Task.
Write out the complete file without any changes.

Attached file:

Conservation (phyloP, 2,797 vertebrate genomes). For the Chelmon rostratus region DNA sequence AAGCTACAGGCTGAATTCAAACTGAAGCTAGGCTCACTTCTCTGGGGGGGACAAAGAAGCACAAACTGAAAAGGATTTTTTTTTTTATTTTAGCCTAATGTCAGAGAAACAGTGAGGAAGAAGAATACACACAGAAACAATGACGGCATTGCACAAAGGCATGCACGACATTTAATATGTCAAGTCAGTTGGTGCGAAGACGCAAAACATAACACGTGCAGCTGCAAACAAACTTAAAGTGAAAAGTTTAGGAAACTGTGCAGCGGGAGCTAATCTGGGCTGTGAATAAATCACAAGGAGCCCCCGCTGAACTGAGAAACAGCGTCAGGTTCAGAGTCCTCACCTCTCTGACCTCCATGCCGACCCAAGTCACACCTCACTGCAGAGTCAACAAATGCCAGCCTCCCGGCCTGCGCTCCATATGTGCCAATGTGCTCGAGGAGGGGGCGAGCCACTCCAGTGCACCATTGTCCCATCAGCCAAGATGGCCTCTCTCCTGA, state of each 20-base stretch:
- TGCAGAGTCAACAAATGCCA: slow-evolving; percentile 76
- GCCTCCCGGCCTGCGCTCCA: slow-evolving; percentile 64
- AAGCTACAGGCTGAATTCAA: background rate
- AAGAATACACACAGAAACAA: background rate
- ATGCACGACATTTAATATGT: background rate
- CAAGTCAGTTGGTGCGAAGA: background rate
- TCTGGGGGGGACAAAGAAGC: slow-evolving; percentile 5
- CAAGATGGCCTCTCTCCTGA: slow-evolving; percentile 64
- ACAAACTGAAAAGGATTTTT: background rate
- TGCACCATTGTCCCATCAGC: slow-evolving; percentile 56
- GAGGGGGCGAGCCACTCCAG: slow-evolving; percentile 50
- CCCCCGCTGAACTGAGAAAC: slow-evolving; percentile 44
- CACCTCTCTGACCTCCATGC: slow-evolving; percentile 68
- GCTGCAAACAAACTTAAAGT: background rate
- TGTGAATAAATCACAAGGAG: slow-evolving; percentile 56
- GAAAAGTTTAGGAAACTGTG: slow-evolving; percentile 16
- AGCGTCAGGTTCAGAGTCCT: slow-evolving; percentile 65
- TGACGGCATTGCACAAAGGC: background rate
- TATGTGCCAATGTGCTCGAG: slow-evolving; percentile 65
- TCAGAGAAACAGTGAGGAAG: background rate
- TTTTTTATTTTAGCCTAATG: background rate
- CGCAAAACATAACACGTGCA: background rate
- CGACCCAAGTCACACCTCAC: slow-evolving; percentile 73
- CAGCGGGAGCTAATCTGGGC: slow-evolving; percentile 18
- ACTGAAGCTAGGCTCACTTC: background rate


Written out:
Conservation (phyloP, 2,797 vertebrate genomes). For the Chelmon rostratus region DNA sequence AAGCTACAGGCTGAATTCAAACTGAAGCTAGGCTCACTTCTCTGGGGGGGACAAAGAAGCACAAACTGAAAAGGATTTTTTTTTTTATTTTAGCCTAATGTCAGAGAAACAGTGAGGAAGAAGAATACACACAGAAACAATGACGGCATTGCACAAAGGCATGCACGACATTTAATATGTCAAGTCAGTTGGTGCGAAGACGCAAAACATAACACGTGCAGCTGCAAACAAACTTAAAGTGAAAAGTTTAGGAAACTGTGCAGCGGGAGCTAATCTGGGCTGTGAATAAATCACAAGGAGCCCCCGCTGAACTGAGAAACAGCGTCAGGTTCAGAGTCCTCACCTCTCTGACCTCCATGCCGACCCAAGTCACACCTCACTGCAGAGTCAACAAATGCCAGCCTCCCGGCCTGCGCTCCATATGTGCCAATGTGCTCGAGGAGGGGGCGAGCCACTCCAGTGCACCATTGTCCCATCAGCCAAGATGGCCTCTCTCCTGA, state of each 20-base stretch:
- TGCAGAGTCAACAAATGCCA: slow-evolving; percentile 76
- GCCTCCCGGCCTGCGCTCCA: slow-evolving; percentile 64
- AAGCTACAGGCTGAATTCAA: background rate
- AAGAATACACACAGAAACAA: background rate
- ATGCACGACATTTAATATGT: background rate
- CAAGTCAGTTGGTGCGAAGA: background rate
- TCTGGGGGGGACAAAGAAGC: slow-evolving; percentile 5
- CAAGATGGCCTCTCTCCTGA: slow-evolving; percentile 64
- ACAAACTGAAAAGGATTTTT: background rate
- TGCACCATTGTCCCATCAGC: slow-evolving; percentile 56
- GAGGGGGCGAGCCACTCCAG: slow-evolving; percentile 50
- CCCCCGCTGAACTGAGAAAC: slow-evolving; percentile 44
- CACCTCTCTGACCTCCATGC: slow-evolving; percentile 68
- GCTGCAAACAAACTTAAAGT: background rate
- TGTGAATAAATCACAAGGAG: slow-evolving; percentile 56
- GAAAAGTTTAGGAAACTGTG: slow-evolving; percentile 16
- AGCGTCAGGTTCAGAGTCCT: slow-evolving; percentile 65
- TGACGGCATTGCACAAAGGC: background rate
- TATGTGCCAATGTGCTCGAG: slow-evolving; percentile 65
- TCAGAGAAACAGTGAGGAAG: background rate
- TTTTTTATTTTAGCCTAATG: background rate
- CGCAAAACATAACACGTGCA: background rate
- CGACCCAAGTCACACCTCAC: slow-evolving; percentile 73
- CAGCGGGAGCTAATCTGGGC: slow-evolving; percentile 18
- ACTGAAGCTAGGCTCACTTC: background rate